Joe Wandell on finding his mother, and writing Mekong Joe

Joe Wandell spent a large part of his life wondering who he was, and in his one-man show, Mekong Joe, he invites you in on the search. This isn't one of those all too common protagonist-finding-himself stories, because Wandell's story is anything but common.

In 1976, during the U.S. withdrawal from Vietnam, hundreds of children -- many of them AmerAsian -- were hastily flown out of the country on what was called the Babylift, and placed in the arms of adoptive American families. Wandell and his brother Tony were among those children. Tony was nine and Joe was six. He remembers learning about Santa Claus, his first exposure to American television. Though he now thinks of these events as humorous, the culture shock was acute. A large percentage of Babylift adoptions turned out badly, and this one was no exception. Wandell is no longer in touch with his adoptive parents.

As an adult, Wandell became an actor. He had little problem finding roles in film and television, but a lot of problems figuring out who he was: "It was hard enough being Vietnamese in '70s America, but then when I grew up, casting directors wanted me in gun-toting, gang-banger roles because of the way I look," he says. " filled with young Latin actors, I'm competing against these guys, and I had to make it up as I went along. Every piece for me was a character piece. Once I was up for an American Indian role. These two Native American actors were sitting in the audition room, making comments about how they hate it when directors use non-natives for these roles, and here I am in the middle biting my lip. Everything I was doing was a lie."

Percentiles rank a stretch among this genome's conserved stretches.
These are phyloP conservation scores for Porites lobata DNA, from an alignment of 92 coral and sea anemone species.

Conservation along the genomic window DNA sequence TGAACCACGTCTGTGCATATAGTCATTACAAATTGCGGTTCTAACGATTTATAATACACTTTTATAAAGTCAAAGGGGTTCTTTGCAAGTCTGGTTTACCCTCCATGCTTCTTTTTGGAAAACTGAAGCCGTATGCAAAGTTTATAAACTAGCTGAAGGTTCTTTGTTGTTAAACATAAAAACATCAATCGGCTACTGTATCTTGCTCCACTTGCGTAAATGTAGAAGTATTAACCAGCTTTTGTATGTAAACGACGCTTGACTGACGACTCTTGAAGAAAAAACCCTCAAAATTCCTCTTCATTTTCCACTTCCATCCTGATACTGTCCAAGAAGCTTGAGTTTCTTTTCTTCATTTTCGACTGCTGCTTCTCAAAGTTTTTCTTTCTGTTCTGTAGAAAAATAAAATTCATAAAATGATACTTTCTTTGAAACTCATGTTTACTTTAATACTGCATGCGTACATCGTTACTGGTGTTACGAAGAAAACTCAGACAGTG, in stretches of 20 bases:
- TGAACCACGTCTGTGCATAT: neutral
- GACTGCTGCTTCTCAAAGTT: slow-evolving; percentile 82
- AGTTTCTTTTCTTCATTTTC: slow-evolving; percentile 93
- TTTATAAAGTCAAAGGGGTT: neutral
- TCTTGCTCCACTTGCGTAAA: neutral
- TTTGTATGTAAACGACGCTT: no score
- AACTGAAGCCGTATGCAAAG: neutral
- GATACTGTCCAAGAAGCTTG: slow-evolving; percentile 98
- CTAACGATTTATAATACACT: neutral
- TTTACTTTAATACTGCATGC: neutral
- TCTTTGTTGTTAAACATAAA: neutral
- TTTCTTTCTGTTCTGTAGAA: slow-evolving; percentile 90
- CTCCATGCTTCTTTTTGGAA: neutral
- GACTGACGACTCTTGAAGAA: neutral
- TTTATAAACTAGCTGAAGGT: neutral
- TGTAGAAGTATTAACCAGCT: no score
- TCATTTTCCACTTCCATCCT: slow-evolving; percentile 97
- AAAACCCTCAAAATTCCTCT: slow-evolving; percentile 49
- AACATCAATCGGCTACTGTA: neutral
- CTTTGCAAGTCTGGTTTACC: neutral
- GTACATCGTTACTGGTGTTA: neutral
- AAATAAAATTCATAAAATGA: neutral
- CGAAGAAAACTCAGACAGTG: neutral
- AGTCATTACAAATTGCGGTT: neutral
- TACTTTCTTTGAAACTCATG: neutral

One day he received a phone call from his brother, who had been researching their background and had placed an ad in the Ho Chi Minh City newspaper. "He says, 'Hey Joe, we found our mother.' I felt a vortex of emotion, all the faint memories I had as a child coming back," he remembers. "A few weeks later we get a photograph and a videotape. That floored me. My girlfriend was holding my hand and I was shaking. On the video, my mother starts crying and apologizing for sending us away. It hit me like a tidal wave."

Joe and Tony returned to Vietnam to meet their mother, accompanied by a crew from Dateline. "I had a memory of this wonderful mother, the memory of a six-year-old, and I wondered, am I distorting this?" he recalls. "When I reunite with her, she laughs and makes jokes, she considers herself to be a very lucky person: You lose your children for thirty years but you find them again. I've always loved comedy and story telling -- and I got that from someone. My mother lived a harsh life. After the war, the new government singled out people who'd been pro-American and placed them in re-education camps; they were considered the dregs of society. She saved me from that life."

After his mother's death in 2007, Wandell began thinking about putting all this together in a theater piece. He approached Steve Stajich, a writer and comic whose career began in Denver, and the two men wrote the script together, making sure that it included comic and hopeful elements. "I don't find the story to be sad or weird," Wandell says. "I don't sit there with violins playing. I just tell the story, and it ends well and it honors my mother. After being lost for so many years, I was proud to know that was where I came from."

Mekong Joe will be at the Aurora Fox Theatre August 10 through August 19; Mizel Museum is sponsoring the show. For ticket information, call 303-739-1970 or go to .

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Juliet Wittman is an investigative reporter and critic with a passion for theater, literature, social justice and food. She has reviewed theater for Westword for over a decade; for many years, she also reviewed memoirs for the Washington Post. She has won several journalism awards and published essays and short stories in literary magazines. Her novel, Stocker's Kitchen, can be obtained at select local bookstores and on Amazon.
Contact: Juliet Wittman